As a filmmaker, I’m looking for things that make me think more than a few seconds and, to be honest, when you hear about someone’s sexuality, I don’t need to ask them any more questions, so I wanted to focus on things in her life which were going to people down a much deeper hole. That was my decision from the start.
Throughout the process, it became tempting, with people asking if you’re going to talk about this and that. You really have to stay true to what you’re trying to make and not let those hot-button topics change it.
This isn’t an FAQ film. We’re not answering all your questions on transgenderism in this film.
Is this more than just a LGBTQ documentary, which people may want to describe it?
Following the screenings, I would have members of the LGBTQ community, as well as conservative Christians, both come up to me and say the exact same thing, which was, ‘Thank you so much for telling this story.’ It speaks to the testament of committing to something without a political agenda and just telling the story – that’s often good enough.
We don’t always have to have a hard agenda. That was one of the highlights of the last couple weeks, was seeing it resonating with all sorts of people.
Nothing ever goes perfectly in putting together a documentary. Did you have any hurdles along they way? How did you overcome them?
I took a trip to Colombia on my own and that helped. I did need some breaks along the way because this is a tough subject matter that I was deep into for more than a year-and-a-half. The emotional struggle Janae was going through, I was experiencing it, too, in a much more minimal way, of course.
Documentary films do change you much more than a narrative film. It’s a different experience that is much more emotional. There are several highly emotional scenes I would bet most people would have a hard time not tearing up. You are sitting there the first time she meets her mother and her mother is saying to her my son is dead. You’re witnessing this.
You are going along on the story and experiencing it while it happens. There was a large sense of responsibility with making this film, in staying true to the finish, with not being political, and not bringing anyone else into the story. We made a conscious choice not to have any sort of professors, psychologists or transgender experts.
The struggle is what made it what it was in the end, which was a true, unbiased look at somebody’s journey. The fight and challenge along the way was to figure out how to let her tell her story without it feeling biased; making it authentic.
We watch a film or documentary and expect to be entertained and have all our questions answered. In your case, you seemed to create more questions to be asked. Was that intentional?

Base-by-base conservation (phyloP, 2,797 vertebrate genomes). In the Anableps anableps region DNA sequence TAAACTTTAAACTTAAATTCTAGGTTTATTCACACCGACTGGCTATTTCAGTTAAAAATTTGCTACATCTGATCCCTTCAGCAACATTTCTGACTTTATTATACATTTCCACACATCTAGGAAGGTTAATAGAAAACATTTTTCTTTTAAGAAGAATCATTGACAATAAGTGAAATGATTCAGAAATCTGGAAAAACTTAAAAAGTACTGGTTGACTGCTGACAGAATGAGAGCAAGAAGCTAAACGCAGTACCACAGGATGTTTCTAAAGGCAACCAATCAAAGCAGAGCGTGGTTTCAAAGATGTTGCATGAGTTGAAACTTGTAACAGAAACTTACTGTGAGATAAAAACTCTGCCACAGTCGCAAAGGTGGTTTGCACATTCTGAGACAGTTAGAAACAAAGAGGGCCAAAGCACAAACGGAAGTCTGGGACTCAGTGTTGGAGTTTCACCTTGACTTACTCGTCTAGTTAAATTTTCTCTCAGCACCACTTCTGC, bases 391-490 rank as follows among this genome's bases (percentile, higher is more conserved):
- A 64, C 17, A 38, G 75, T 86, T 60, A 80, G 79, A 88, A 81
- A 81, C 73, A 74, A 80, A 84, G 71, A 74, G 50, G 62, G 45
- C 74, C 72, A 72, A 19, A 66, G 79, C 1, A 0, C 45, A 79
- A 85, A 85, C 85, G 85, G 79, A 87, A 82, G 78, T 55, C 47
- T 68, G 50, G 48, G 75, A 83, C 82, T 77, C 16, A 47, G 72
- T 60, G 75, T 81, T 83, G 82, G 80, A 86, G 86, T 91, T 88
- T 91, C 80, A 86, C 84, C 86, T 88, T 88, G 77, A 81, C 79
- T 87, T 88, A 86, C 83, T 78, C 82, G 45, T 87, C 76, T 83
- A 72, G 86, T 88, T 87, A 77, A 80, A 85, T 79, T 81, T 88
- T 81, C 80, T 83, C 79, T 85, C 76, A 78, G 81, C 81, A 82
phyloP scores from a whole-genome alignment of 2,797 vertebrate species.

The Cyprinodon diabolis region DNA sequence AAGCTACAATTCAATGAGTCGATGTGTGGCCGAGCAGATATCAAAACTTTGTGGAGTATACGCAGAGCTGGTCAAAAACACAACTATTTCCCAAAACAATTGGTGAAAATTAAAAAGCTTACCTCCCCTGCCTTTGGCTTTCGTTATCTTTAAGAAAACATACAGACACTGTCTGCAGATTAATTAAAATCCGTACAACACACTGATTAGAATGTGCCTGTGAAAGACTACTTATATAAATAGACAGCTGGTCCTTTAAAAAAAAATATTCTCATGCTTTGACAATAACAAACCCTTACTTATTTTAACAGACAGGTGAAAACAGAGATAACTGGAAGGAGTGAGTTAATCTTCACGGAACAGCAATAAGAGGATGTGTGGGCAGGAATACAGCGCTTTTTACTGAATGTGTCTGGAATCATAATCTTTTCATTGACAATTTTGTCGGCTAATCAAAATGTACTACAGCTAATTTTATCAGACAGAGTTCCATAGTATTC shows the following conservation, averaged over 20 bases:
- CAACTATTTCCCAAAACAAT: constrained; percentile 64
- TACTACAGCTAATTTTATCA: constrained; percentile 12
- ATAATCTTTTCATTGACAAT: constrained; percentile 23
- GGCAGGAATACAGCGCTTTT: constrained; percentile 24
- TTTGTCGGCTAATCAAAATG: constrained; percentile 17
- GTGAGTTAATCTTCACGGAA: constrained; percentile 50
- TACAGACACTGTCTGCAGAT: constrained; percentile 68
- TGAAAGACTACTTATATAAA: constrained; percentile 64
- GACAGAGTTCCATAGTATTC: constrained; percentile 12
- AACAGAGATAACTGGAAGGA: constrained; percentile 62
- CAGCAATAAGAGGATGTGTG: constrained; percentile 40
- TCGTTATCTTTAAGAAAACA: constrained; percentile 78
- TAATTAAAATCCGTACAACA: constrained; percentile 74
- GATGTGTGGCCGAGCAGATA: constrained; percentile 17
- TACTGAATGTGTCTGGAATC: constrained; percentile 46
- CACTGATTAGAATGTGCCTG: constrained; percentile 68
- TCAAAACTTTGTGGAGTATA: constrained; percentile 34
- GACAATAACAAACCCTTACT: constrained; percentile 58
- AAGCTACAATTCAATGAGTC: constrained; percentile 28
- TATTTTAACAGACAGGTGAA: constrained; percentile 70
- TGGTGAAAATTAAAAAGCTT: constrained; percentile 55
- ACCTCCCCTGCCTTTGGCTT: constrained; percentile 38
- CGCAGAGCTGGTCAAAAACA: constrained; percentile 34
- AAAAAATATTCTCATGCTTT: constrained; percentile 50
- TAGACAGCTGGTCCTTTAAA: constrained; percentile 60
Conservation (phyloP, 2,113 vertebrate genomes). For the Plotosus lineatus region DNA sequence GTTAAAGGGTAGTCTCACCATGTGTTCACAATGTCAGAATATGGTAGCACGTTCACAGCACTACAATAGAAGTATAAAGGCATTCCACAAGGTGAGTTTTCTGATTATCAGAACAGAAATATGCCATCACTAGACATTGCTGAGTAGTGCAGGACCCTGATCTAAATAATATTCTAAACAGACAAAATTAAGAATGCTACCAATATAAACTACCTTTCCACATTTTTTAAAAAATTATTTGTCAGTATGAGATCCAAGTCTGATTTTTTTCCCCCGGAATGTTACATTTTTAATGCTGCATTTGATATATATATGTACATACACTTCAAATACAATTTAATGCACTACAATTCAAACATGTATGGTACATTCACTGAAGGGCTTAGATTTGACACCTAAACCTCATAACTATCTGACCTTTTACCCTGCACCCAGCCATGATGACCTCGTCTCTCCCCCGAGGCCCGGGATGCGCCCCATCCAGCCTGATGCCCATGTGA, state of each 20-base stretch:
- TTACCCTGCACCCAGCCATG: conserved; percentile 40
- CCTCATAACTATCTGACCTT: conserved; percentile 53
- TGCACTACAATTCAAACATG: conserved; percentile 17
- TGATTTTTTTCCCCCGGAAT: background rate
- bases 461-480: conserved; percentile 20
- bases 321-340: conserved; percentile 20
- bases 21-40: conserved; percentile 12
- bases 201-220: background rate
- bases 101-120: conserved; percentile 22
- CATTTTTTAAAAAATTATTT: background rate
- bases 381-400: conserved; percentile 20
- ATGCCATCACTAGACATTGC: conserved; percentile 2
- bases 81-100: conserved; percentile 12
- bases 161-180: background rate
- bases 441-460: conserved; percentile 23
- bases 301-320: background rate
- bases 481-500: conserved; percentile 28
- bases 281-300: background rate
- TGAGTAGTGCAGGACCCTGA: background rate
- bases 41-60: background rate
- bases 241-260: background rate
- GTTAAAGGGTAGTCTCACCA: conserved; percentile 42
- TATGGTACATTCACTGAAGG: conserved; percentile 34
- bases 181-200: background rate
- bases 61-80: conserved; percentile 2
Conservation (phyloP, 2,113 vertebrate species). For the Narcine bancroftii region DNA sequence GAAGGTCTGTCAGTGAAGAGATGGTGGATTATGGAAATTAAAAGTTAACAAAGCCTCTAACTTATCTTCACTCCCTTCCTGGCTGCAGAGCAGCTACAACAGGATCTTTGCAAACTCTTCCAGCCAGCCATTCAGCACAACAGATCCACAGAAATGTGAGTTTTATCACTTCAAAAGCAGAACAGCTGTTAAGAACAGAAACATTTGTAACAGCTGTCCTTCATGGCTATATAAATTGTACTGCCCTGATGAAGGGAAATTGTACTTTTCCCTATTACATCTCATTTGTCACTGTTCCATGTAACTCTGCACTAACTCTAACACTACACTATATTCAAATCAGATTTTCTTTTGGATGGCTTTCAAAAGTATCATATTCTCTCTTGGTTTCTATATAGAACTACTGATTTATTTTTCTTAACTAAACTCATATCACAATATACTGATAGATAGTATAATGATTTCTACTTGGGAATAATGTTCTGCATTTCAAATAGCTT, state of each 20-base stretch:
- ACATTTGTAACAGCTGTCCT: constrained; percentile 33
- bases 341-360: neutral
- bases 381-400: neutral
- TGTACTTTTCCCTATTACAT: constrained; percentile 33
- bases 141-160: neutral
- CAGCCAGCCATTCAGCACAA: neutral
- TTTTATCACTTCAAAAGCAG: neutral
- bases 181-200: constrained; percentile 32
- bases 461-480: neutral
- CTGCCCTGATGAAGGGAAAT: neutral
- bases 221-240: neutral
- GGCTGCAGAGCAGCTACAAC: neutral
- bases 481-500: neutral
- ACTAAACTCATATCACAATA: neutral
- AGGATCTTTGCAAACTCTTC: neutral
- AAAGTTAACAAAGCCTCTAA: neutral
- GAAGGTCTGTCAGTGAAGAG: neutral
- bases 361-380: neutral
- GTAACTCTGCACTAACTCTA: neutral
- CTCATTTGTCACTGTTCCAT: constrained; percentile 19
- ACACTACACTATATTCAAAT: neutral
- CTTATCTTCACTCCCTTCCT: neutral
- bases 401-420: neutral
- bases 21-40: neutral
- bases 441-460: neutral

That was the goal. There are a few story beats in the film that go unresolved. For instance, when Janae was Matt, he was divorced. There was a question should we have the wife in it, and she didn’t want to be in it. Do I want to push this? Then started I realizing I don’t need anymore from her. I know they got divorced.
So you float over a couple things.
The biggest challenge for a documentary filmmaker, in particular, is you are left with more questions than answers. That means you’re going to be thinking about this and processing this way after the credits. With a romantic comedy, you experience an emotion, you leave and that’s that. Kind of like fast food in a sense – it satisfies you for a little bit and you’re left with nothing at the end.
So with a documentary, you’re trying to get into some deep thoughts so it resonates well after they leave the theatre.
You won major awards in Austin last fall and earlier this month in Toronto. Did you know you had something special as you were making the documentary?
Being recognized for your work, you don’t think about that while you’re making it. But it is in the back of your mind, trying to make a smart film you hope people may enjoy. The validation from both the critics and the audience is the ultimate thing you can achieve. As writers, filmmakers or any sort of artist, if you can get a bit of critical acclaim, as well as from audiences, it’s kind of what you hope for.
The only thing I knew from the start was there was great emotion as the base of this. That’s what I was trying to cover. In terms of the story – transgenderism, body building – I had no idea how that would be accepted. I had no idea if people were going to want to watch a guy who’s dedicated his life to basically building his own body for insecurity reasons. Are you going to feel sympathy for someone like that?
A lot of that stuff I didn’t know how it would be received, but the thing I knew we had, from my very first meeting with Janae, was someone going through something deep. There was a deep sense of uncertainty, of doubt and despair and angst – all the subjects I studied in Philosophy. But to see that actually embodied, in what looked like a superhero figure, that’s what I found to be the thing I needed to hold on to the most through the whole process.